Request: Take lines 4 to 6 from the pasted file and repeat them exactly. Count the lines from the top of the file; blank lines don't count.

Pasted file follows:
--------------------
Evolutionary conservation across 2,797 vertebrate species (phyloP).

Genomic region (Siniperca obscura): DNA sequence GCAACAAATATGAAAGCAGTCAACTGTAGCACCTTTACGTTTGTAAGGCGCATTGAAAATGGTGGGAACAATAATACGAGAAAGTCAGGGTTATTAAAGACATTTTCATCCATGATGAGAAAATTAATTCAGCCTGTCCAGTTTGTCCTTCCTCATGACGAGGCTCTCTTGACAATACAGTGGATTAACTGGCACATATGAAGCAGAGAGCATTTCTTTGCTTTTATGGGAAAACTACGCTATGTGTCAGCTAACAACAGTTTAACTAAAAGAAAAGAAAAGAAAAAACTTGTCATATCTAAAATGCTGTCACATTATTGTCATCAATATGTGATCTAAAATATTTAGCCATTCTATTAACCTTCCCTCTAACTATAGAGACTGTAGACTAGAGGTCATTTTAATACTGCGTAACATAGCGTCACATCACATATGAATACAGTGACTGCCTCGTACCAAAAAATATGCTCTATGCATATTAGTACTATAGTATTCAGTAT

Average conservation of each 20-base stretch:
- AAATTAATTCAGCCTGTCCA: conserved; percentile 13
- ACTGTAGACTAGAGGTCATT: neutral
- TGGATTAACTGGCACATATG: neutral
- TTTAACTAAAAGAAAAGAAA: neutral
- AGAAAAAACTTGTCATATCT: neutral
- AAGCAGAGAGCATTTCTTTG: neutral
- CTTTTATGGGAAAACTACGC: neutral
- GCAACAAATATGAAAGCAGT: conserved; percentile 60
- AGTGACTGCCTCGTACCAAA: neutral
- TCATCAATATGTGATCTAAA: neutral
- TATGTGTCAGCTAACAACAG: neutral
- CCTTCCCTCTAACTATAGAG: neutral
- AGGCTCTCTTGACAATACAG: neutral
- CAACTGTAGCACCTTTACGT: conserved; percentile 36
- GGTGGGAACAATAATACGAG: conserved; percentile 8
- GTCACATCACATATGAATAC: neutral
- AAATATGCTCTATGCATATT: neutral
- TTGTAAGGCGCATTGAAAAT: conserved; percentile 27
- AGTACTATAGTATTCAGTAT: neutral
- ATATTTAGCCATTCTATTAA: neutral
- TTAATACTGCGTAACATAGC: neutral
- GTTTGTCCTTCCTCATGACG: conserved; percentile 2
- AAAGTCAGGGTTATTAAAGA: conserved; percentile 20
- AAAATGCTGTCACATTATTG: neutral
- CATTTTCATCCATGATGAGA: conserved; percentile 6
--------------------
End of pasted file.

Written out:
- AAATTAATTCAGCCTGTCCA: conserved; percentile 13
- ACTGTAGACTAGAGGTCATT: neutral
- TGGATTAACTGGCACATATG: neutral